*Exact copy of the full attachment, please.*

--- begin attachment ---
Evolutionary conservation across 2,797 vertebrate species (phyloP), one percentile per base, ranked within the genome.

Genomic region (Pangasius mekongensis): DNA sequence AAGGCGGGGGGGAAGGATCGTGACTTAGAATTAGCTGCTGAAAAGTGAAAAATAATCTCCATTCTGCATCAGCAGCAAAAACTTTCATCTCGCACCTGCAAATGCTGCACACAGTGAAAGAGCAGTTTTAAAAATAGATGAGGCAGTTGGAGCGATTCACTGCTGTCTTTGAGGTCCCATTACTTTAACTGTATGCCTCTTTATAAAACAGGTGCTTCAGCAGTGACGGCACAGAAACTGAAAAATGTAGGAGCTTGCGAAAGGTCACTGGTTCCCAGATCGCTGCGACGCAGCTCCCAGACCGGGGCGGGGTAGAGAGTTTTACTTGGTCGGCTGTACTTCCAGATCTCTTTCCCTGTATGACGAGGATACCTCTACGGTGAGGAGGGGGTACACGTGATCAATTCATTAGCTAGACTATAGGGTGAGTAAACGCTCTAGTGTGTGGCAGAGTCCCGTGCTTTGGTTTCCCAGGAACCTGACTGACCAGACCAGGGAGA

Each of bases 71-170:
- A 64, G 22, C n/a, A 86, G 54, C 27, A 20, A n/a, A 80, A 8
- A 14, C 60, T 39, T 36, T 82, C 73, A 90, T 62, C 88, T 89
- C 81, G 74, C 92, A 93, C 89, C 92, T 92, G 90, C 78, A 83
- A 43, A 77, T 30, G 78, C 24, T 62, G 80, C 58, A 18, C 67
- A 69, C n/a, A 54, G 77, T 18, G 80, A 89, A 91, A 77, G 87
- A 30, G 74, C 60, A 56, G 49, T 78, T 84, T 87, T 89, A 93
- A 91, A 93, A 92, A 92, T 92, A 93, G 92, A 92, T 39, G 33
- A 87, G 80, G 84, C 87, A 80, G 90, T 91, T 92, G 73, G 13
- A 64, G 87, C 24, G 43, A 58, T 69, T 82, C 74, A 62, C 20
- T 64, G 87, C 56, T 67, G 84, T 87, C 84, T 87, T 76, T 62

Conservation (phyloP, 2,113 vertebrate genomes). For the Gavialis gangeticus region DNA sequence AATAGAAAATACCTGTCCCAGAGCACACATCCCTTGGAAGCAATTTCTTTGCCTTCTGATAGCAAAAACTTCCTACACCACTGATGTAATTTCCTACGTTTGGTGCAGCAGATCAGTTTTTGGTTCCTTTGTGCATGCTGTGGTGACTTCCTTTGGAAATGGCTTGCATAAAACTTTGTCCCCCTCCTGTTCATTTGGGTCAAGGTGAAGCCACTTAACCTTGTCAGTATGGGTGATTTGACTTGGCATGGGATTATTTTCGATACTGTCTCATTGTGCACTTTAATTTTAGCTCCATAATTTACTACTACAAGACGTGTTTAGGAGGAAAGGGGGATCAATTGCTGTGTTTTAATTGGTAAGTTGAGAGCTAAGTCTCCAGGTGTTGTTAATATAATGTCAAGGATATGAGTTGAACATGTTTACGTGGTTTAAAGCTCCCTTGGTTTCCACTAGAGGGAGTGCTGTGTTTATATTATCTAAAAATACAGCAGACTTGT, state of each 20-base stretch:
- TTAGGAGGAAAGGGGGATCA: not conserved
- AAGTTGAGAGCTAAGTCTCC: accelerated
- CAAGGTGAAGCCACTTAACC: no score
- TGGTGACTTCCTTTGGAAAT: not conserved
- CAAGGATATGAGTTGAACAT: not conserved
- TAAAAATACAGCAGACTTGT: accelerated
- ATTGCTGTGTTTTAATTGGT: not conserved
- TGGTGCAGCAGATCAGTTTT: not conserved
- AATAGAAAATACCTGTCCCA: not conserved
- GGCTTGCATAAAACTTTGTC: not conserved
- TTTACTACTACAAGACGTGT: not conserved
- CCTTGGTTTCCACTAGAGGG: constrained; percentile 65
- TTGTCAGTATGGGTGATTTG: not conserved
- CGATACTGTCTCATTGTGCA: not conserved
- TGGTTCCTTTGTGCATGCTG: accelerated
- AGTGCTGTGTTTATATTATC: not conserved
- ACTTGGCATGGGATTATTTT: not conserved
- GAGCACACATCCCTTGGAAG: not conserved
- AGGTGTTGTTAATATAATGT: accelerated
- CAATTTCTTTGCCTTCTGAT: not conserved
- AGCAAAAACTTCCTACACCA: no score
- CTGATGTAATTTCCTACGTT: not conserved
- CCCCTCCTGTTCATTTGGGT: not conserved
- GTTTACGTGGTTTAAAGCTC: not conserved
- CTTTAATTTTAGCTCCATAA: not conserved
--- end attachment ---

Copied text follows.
Evolutionary conservation across 2,797 vertebrate species (phyloP), one percentile per base, ranked within the genome.

Genomic region (Pangasius mekongensis): DNA sequence AAGGCGGGGGGGAAGGATCGTGACTTAGAATTAGCTGCTGAAAAGTGAAAAATAATCTCCATTCTGCATCAGCAGCAAAAACTTTCATCTCGCACCTGCAAATGCTGCACACAGTGAAAGAGCAGTTTTAAAAATAGATGAGGCAGTTGGAGCGATTCACTGCTGTCTTTGAGGTCCCATTACTTTAACTGTATGCCTCTTTATAAAACAGGTGCTTCAGCAGTGACGGCACAGAAACTGAAAAATGTAGGAGCTTGCGAAAGGTCACTGGTTCCCAGATCGCTGCGACGCAGCTCCCAGACCGGGGCGGGGTAGAGAGTTTTACTTGGTCGGCTGTACTTCCAGATCTCTTTCCCTGTATGACGAGGATACCTCTACGGTGAGGAGGGGGTACACGTGATCAATTCATTAGCTAGACTATAGGGTGAGTAAACGCTCTAGTGTGTGGCAGAGTCCCGTGCTTTGGTTTCCCAGGAACCTGACTGACCAGACCAGGGAGA

Each of bases 71-170:
- A 64, G 22, C n/a, A 86, G 54, C 27, A 20, A n/a, A 80, A 8
- A 14, C 60, T 39, T 36, T 82, C 73, A 90, T 62, C 88, T 89
- C 81, G 74, C 92, A 93, C 89, C 92, T 92, G 90, C 78, A 83
- A 43, A 77, T 30, G 78, C 24, T 62, G 80, C 58, A 18, C 67
- A 69, C n/a, A 54, G 77, T 18, G 80, A 89, A 91, A 77, G 87
- A 30, G 74, C 60, A 56, G 49, T 78, T 84, T 87, T 89, A 93
- A 91, A 93, A 92, A 92, T 92, A 93, G 92, A 92, T 39, G 33
- A 87, G 80, G 84, C 87, A 80, G 90, T 91, T 92, G 73, G 13
- A 64, G 87, C 24, G 43, A 58, T 69, T 82, C 74, A 62, C 20
- T 64, G 87, C 56, T 67, G 84, T 87, C 84, T 87, T 76, T 62

Conservation (phyloP, 2,113 vertebrate genomes). For the Gavialis gangeticus region DNA sequence AATAGAAAATACCTGTCCCAGAGCACACATCCCTTGGAAGCAATTTCTTTGCCTTCTGATAGCAAAAACTTCCTACACCACTGATGTAATTTCCTACGTTTGGTGCAGCAGATCAGTTTTTGGTTCCTTTGTGCATGCTGTGGTGACTTCCTTTGGAAATGGCTTGCATAAAACTTTGTCCCCCTCCTGTTCATTTGGGTCAAGGTGAAGCCACTTAACCTTGTCAGTATGGGTGATTTGACTTGGCATGGGATTATTTTCGATACTGTCTCATTGTGCACTTTAATTTTAGCTCCATAATTTACTACTACAAGACGTGTTTAGGAGGAAAGGGGGATCAATTGCTGTGTTTTAATTGGTAAGTTGAGAGCTAAGTCTCCAGGTGTTGTTAATATAATGTCAAGGATATGAGTTGAACATGTTTACGTGGTTTAAAGCTCCCTTGGTTTCCACTAGAGGGAGTGCTGTGTTTATATTATCTAAAAATACAGCAGACTTGT, state of each 20-base stretch:
- TTAGGAGGAAAGGGGGATCA: not conserved
- AAGTTGAGAGCTAAGTCTCC: accelerated
- CAAGGTGAAGCCACTTAACC: no score
- TGGTGACTTCCTTTGGAAAT: not conserved
- CAAGGATATGAGTTGAACAT: not conserved
- TAAAAATACAGCAGACTTGT: accelerated
- ATTGCTGTGTTTTAATTGGT: not conserved
- TGGTGCAGCAGATCAGTTTT: not conserved
- AATAGAAAATACCTGTCCCA: not conserved
- GGCTTGCATAAAACTTTGTC: not conserved
- TTTACTACTACAAGACGTGT: not conserved
- CCTTGGTTTCCACTAGAGGG: constrained; percentile 65
- TTGTCAGTATGGGTGATTTG: not conserved
- CGATACTGTCTCATTGTGCA: not conserved
- TGGTTCCTTTGTGCATGCTG: accelerated
- AGTGCTGTGTTTATATTATC: not conserved
- ACTTGGCATGGGATTATTTT: not conserved
- GAGCACACATCCCTTGGAAG: not conserved
- AGGTGTTGTTAATATAATGT: accelerated
- CAATTTCTTTGCCTTCTGAT: not conserved
- AGCAAAAACTTCCTACACCA: no score
- CTGATGTAATTTCCTACGTT: not conserved
- CCCCTCCTGTTCATTTGGGT: not conserved
- GTTTACGTGGTTTAAAGCTC: not conserved
- CTTTAATTTTAGCTCCATAA: not conserved